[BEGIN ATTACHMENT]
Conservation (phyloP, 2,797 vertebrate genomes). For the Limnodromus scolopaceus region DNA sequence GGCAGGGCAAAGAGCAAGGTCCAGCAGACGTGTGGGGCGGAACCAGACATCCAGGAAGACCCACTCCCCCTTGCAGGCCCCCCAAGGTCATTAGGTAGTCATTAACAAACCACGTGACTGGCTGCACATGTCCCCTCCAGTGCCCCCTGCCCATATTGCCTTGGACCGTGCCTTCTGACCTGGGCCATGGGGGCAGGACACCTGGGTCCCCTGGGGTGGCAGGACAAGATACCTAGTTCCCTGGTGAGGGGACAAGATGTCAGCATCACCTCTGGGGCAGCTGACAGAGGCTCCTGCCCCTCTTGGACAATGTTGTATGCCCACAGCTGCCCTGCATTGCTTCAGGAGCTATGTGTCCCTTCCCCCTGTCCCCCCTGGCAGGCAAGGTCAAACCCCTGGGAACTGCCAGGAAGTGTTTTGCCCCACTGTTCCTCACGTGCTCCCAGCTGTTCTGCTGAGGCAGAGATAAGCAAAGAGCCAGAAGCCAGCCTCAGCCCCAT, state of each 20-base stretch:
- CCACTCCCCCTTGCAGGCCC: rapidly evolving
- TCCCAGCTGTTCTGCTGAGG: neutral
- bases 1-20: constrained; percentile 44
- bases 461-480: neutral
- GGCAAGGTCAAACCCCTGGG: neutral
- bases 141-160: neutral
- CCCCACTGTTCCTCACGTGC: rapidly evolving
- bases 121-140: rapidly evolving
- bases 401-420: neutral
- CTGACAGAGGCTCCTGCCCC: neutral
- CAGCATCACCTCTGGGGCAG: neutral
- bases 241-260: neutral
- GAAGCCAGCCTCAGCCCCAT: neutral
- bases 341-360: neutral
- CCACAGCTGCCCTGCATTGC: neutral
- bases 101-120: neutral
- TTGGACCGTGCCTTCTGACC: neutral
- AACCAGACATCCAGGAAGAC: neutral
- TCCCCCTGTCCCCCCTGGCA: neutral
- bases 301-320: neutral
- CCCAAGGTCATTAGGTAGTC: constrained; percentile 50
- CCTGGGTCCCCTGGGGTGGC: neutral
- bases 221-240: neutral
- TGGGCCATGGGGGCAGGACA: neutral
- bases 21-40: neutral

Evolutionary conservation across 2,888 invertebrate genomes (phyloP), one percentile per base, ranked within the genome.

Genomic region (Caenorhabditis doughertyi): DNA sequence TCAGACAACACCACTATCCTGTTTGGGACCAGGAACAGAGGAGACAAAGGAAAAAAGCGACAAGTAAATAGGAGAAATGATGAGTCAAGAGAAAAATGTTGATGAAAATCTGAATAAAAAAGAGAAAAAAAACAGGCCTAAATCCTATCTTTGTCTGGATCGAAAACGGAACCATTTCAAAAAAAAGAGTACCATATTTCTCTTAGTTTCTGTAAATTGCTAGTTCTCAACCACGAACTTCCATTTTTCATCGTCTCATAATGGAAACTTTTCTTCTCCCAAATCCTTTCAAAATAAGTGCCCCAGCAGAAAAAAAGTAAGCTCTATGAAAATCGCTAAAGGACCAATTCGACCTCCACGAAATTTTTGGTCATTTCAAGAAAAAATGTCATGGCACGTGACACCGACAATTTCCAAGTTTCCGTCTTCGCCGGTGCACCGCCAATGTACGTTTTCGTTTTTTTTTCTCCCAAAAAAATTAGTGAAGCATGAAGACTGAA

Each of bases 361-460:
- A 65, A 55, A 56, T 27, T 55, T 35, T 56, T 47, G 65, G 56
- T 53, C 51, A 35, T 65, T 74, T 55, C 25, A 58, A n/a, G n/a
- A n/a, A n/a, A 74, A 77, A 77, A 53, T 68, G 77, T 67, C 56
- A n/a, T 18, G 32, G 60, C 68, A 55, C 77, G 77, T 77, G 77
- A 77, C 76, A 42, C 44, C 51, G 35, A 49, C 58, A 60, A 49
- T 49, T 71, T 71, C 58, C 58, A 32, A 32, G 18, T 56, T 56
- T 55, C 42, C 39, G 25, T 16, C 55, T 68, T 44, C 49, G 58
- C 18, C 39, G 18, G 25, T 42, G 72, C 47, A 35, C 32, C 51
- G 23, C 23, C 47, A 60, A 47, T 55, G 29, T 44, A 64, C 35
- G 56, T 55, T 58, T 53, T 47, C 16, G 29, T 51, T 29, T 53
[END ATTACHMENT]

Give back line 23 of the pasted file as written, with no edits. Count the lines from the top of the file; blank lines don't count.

- CCTGGGTCCCCTGGGGTGGC: neutral